Suffering a lumbar herniated disc is actually a typical occurrence, since the lower back is the most common area to experience both bulging discs and degenerative disc disease. The lumbar spinal region has a reputation as being easily injured and prone to experiencing chronic pain. However, although lower back pain is an epidemic condition, the fact that most lumbar disc abnormalities are completely asymptomatic comes as a great surprise to many diagnosed individuals.
This essay will delve into the diagnosis of lumbar herniations as the source of lower back pain and provide some eye opening truths which are crucial for any lumbar dorsalgia sufferer to know.
Disc herniation in the lower back can be caused by injury or spinal aging. Injury to the lower back typically affects the muscles and other soft tissues, due to overexertion or mild trauma. However, a seriously damaging event can result from any severe trauma, such as a sports injury, car accident or lifting injury.
The usual locations for a lumbar herniated disc are at the L4/L5 and L5/S1 vertebral levels. These happen to be the 2 discs which first herniated in my own back and the L5/S1 eventually ruptured, as well.
Spinal aging causes extensive degenerative changes in the lumbar region. The lower back must bend and flex constantly, as well as bear the weight of our bodies during a full range of athletic activities throughout our lives. This makes the normal degenerative processes, such as spinal osteoarthritis and lumbar degenerative disc disease, especially prevalent in the lower lumbar area.
People associate spinal degeneration with old age, but in the lumbar region, this is simply not the case. In fact, most people have mild to moderate spinal degeneration in their lower backs by the age of 30 and many experience these changes far younger. I was diagnosed with disc disease at the age of 16.
Any herniated disc which results due to traumatic injury can be painful. Luckily, these symptoms usually heal, with or without treatment, in a matter of 6 to 8 weeks, on average.
During the acute phase, patients might experience severe localized and radiating pain. Tingling, weakness or numbness in the affected area, or in the lower limbs, often indicates neurological involvement caused by the bulging disc or stemming from another consequence of the injury. Sciatica is the correct name for nerve related symptoms in the lower body, legs and feet.
Herniated discs which occur due to advanced degenerative changes are rarely symptomatic, even when they initially happen. Most of these herniations occur quietly and without causing any pain or related symptoms. In fact, most are not even discovered for many years, since they do not cause any problems.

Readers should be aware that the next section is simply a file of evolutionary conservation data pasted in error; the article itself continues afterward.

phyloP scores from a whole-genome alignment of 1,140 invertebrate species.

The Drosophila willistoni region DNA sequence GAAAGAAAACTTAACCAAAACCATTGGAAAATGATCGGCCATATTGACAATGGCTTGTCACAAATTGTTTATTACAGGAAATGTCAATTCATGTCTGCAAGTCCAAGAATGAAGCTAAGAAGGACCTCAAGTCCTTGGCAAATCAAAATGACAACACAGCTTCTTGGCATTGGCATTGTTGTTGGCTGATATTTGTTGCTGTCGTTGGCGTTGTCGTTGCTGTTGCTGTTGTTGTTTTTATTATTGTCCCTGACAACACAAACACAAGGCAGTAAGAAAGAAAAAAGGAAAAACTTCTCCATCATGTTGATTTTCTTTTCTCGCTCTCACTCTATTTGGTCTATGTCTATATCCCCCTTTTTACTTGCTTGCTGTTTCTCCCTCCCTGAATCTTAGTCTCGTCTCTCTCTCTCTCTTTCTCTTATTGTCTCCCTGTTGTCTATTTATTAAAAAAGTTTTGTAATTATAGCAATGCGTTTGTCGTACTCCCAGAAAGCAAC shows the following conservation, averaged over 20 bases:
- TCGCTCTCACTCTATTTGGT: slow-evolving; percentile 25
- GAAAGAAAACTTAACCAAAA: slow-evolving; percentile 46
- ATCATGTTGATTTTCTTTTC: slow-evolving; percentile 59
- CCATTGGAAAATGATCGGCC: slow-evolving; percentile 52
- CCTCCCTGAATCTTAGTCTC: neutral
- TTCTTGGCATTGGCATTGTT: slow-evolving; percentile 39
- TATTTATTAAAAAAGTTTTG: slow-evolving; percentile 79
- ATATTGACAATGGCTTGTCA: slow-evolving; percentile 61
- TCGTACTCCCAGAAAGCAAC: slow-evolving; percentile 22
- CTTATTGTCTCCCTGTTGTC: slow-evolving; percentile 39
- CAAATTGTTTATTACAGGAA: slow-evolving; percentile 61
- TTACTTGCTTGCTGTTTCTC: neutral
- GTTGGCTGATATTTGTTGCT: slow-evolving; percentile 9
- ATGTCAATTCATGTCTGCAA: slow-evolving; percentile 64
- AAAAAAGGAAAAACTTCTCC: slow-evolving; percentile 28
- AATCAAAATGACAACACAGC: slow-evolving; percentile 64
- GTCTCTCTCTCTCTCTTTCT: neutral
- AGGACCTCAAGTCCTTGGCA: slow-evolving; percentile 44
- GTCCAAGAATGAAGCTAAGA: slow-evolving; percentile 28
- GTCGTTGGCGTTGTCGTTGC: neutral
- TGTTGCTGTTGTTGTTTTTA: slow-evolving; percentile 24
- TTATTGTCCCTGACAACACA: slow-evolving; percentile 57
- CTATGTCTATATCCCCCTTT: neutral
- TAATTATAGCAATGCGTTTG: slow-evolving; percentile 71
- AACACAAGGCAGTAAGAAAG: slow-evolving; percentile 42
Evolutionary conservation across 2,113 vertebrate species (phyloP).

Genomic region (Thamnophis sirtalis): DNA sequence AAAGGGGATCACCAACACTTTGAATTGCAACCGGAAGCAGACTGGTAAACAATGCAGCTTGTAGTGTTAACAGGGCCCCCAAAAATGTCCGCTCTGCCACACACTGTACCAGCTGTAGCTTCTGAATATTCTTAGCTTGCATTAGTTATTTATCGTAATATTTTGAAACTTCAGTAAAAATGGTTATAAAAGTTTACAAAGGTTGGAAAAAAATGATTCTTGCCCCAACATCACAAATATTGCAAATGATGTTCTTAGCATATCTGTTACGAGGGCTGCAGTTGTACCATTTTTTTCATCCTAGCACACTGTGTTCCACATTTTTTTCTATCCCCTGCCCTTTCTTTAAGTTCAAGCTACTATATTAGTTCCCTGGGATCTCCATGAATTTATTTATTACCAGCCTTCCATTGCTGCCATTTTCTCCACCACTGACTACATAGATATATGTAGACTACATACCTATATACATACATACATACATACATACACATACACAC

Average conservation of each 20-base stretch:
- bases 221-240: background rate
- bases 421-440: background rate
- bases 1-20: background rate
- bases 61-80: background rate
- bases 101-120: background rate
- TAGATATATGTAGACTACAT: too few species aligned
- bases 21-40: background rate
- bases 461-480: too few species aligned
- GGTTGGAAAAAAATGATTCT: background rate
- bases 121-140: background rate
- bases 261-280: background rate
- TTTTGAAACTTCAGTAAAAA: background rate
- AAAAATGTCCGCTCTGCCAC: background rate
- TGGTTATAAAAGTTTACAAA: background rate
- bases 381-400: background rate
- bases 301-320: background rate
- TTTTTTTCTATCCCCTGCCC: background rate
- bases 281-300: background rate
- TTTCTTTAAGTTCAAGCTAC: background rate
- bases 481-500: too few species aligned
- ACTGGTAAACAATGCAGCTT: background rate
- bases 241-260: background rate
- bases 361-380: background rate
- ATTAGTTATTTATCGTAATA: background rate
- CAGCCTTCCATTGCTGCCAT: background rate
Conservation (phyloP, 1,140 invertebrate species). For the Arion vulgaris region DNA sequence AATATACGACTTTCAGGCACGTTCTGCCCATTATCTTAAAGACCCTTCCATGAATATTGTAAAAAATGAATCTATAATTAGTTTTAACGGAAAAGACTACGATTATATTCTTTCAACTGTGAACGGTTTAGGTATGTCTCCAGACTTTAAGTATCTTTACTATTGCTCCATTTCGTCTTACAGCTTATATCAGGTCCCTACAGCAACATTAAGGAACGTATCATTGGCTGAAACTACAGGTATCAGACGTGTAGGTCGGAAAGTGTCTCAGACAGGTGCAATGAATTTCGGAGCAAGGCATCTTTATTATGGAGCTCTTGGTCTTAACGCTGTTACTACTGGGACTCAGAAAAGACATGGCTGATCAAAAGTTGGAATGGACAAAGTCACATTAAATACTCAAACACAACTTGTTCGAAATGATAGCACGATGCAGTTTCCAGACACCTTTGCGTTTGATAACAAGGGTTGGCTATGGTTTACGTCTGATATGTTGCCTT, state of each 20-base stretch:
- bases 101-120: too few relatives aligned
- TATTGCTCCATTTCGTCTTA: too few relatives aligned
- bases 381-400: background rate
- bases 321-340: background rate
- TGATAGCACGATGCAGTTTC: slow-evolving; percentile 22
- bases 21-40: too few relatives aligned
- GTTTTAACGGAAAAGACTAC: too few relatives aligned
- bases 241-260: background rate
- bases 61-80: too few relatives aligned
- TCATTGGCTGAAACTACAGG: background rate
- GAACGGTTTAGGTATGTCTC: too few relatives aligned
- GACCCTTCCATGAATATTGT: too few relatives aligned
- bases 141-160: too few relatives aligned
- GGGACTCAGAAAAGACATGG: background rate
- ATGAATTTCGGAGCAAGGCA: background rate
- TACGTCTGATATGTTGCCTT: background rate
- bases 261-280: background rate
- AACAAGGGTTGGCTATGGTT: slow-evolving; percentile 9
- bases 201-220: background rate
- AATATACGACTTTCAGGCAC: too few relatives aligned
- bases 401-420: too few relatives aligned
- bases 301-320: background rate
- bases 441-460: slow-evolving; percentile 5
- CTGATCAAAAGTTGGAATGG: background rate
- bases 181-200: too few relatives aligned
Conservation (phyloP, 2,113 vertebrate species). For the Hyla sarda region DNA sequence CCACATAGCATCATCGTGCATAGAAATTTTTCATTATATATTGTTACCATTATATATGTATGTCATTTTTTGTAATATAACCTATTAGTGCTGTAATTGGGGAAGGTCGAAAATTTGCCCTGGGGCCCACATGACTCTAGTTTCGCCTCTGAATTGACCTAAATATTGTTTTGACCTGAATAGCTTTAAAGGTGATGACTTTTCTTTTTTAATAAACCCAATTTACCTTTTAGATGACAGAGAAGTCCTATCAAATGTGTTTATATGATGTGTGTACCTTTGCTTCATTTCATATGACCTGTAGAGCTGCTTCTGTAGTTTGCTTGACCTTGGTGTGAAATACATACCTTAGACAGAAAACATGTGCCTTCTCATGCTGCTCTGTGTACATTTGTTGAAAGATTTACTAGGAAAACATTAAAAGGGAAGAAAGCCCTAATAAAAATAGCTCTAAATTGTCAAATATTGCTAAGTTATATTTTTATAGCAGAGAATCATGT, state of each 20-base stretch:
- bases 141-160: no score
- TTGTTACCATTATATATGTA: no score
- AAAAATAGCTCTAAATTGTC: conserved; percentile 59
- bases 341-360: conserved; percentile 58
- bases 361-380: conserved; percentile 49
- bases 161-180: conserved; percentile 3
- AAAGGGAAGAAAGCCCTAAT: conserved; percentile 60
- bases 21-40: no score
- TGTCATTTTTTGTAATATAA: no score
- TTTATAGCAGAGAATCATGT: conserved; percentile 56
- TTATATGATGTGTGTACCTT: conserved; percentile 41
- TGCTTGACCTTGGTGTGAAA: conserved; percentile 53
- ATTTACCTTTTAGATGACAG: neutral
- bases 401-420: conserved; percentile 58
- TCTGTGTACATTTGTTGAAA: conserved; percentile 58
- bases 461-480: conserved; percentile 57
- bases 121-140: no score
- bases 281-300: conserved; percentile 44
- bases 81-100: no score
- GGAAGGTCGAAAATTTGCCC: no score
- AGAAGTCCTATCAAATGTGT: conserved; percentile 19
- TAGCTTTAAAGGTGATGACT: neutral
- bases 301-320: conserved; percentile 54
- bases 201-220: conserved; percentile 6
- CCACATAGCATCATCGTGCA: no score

The lower back bears a huge burden in many ways, since it is responsible for maintaining our upright posture, as well as providing the majority of our muscular strength. The muscles in our lower backs and buttocks are indeed the strongest in our bodies.
The lower back is thought to be a delicate structure and the site of ongoing pain concerns for many individuals. However, the lumbar spine is actually ultra strong and resilient. Chronic structurally-induced back pain in the lower back is rare, although idiopathic and ischemic back pain add up to a literal epidemic.
The postural muscles in the lower back are working virtually 24 hours a day to support our bodies and feature different types of muscle fibers which are best for endurance activities. These types of fibers can be greatly affected by common oxygen deprivation caused through an ischemic back pain process.
This regional ischemia is the actual cause of some chronic herniated disc pain syndromes, rather than the disc itself. Although the herniated disc is there, it is not the actual source of pain. It is simply being used as a scapegoat, since the painful condition has been misdiagnosed. This is the #1 reason why so many lower back pain patients never recover.
I was diagnosed with lumbar DDD at 16 and diagnosed with 2 herniated discs in my early twenties. I suffered with these conditions for many years and endured a seemingly endless barrage of tests, treatments and therapies. Nothing helped my pain and my symptoms actually grew worse every passing year.
I was so frustrated by this ordeal and by the cluelessness of my care providers. Every doctor thought they had the solution and enrolled me in their answer to my pain problem at significant financial cost. When the program failed, as they all did, the doctor would typically shrug their shoulders and have an "Oh well, I tried" attitude.
Despite huge variations in treatment and care approach, not one doctor, chiropractor or therapist ever deviated far from the original diagnosis. All of them simply accepted that the herniated discs must have been the source of my pain. Of course, I had no idea that disc conditions rarely cause ongoing pain, since none of these doctors ever mentioned it to me. Thankfully I began to do independent research and discovered the truth.
Once I learned the truth about lumbar herniated discs, it did not take me long to discover that my pain was due to ischemia all along. I used knowledge therapy to end my pain and have enjoyed many years completely pain-free, despite still having the disc issues.
If you have a diagnosed lumbar herniated disc and can not find relief, I implore you to reconsider your diagnosis, rather than simply keep changing treatments. This is the key to recovering from a lumbar herniated disc for millions of people. An objective spinal neurologist can help to be sure you are on the right path towards a cure, instead of wasting time and money for nothing.
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